How To Make Architecture, Not Art

Dessen Hillman is currently a graduate student at MIT, pursuing his SMArchS degree in Architecture and Urbanism. He is interested in investigating the role of architecture in various urban settings through the scope of architecture design.

Since the modernist movement in architecture (early 1900s), building design has been majorly focused on expressing itself as a unique entity, becoming more of an art than architecture. Buildings are now formally expressive more than ever. After pondering the differences between the two, I have, for now, come to a conclusion on one fundamental difference:

Art is a form of self-expression with absolutely no responsibility to anyone or anything. Architecture can be a piece of art, but it must be responsible to people and its context.

Read on to find out how changing the way we snap images coud change the way we evaluate architecture, after the break...

This is not to say that art cannot have any impact on people. It is quite the opposite. Many art pieces have become very influential, even politically potent. Many of them, in fact, are created as a form of critique to a certain concurrent event, government, movement, etc. For example, Chinese artist Ai WeiWei's series of photographs cleverly titled as “Study in Perspective” show a number of politically charged buildings with an arm extending out towards them, flicking off the middle finger.

As powerful a tool as art is, having potential is not the same as having responsibility.

Architecture, before it is an art, must first be conscious of people. It is worthless to explore form and do formal (shape) experiments as architecture without constantly being aware of people’s perception and experience. However, it is quite common for formal experiments and explorations to inform architecture in design and construction.

As mentioned before, architecture can be a piece of art. In fact, many successful ones are terrific art pieces in their own ways (formally active or passive). By having the responsibility to respond to people, architecture is indeed a more challenging task than art. It is undoubtedly more limited and less expressive.

I am in no way a proponent of mundane architecture. I am simply trying to remind myself, and hopefully other architects, that architecture must begin with its fundamental task. It must provide an inspiring and terrific experience for people inside and outside of it. It must be responsible at the very least to its immediate context and inhabitants. It then becomes an amazing piece of architecture when it is also a piece of art and environmentally responsible in some way or other.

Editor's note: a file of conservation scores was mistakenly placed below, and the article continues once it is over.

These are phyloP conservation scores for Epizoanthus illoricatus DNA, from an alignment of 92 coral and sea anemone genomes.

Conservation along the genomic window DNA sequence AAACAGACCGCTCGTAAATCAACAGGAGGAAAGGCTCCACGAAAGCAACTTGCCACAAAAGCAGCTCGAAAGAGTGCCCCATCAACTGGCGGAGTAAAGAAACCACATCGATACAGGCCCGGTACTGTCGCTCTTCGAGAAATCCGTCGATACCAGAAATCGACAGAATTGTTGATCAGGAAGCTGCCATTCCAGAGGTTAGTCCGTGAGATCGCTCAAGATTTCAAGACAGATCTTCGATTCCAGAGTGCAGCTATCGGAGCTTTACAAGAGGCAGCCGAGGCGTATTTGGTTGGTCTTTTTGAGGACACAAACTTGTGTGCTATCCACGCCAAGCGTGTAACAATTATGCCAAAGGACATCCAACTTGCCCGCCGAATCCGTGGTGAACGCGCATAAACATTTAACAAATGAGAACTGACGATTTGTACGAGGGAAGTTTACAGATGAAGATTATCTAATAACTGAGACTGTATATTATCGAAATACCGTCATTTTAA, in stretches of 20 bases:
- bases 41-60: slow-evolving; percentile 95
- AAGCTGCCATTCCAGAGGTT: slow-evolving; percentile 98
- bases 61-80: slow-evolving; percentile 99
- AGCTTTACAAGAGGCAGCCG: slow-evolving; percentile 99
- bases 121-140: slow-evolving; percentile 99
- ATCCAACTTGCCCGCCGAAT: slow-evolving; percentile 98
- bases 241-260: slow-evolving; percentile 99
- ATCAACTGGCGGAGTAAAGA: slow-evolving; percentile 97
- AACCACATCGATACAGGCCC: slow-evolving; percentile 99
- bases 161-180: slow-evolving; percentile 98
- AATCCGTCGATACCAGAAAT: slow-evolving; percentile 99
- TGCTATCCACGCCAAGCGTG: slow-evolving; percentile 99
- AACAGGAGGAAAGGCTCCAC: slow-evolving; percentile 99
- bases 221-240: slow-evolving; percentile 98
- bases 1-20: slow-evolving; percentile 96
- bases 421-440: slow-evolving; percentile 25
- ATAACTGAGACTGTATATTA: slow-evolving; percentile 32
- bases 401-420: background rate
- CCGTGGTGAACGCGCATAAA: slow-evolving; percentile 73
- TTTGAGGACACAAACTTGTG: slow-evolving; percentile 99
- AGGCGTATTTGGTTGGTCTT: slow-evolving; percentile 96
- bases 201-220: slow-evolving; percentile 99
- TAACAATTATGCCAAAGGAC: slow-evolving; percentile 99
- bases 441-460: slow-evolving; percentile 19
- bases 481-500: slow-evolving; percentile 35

Asakusa Culture Tourist Information Center by Kengo Kuma. Right: Audi Forum Tokyo by Creative Designers International. Image © Dessen Hillman

For example, the left image above shows a piece of architecture in Asakusa, engaging with its corner location through its shape and its facade. It is not easy to imagine this building to be located anywhere else. Its exterior planes are lined up with its surrounding buildings and its material appropriately identifies with the traditional temple district context of Asakusa.

The right image shows a piece of sculpture near Harajuku that stands in isolation and screams for attention (notice it ‘wiggles’ its way into the space between the two buildings without touching them, expressed by its shape). This building can easily be ‘transported’ and placed anywhere else and will still be equally as contextual as it is currently.

I have discovered a rather easy and simple way to test whether a building is more successful as architecture or an art piece through the lens of a camera. I realize that the majority of people (architects, architecture students, as well as non-architects) look at architecture as objects. They look at designed buildings as sculptures. This can be seen through the way they capture photographs of the building. Often times, I see people take photographs of architecture as the centerpiece of the image. It takes the spotlight in the composition through the viewfinder of a camera. It is understandable and instinctive as we are drawn to beautiful objects. 

However, as architects, we must be aware that this thinking process fundamentally alters our own designs. If we see buildings as sculptural objects (often unwittingly), we will undoubtedly design them as sculptures as well. This is quite apparent as we look over the computer screens of working architects in a school or an office. It is common practice today for an architect to design an object (the architecture) in his virtual 3D world of modelling software as an isolated object floating in space, meticulously paying special attention to the form, details, and structure of, as well as circulation within the object. It is quite rare to see surrounding context taken seriously through the process of design. If anything, a “site analysis” is often done as a separate exercise that feeds into the design in a one-way trip. Architects rarely hold hands with the context of the building he/she designs and walk through the design process together.

National Museum of Art, Osaka - Arata Isozaki. Image © Dessen Hillman.

By capturing panoramic photographs, we are able to include much more of the context around the architecture we are observing. Although distorted, panoramic images are terrific ways to see the context of a building (formal, programmatic, and cultural). It is an easy way to quickly see how much a structure qualifies as a piece of art or an architecture. By doing this, we may make it our habit to be critical of context in architecture and hopefully push us towards better architecture.

After all, what is left of architecture without context?

About this author
Cite: Vanessa Quirk. "How To Make Architecture, Not Art" 01 Mar 2013. ArchDaily. Accessed . <> ISSN 0719-8884

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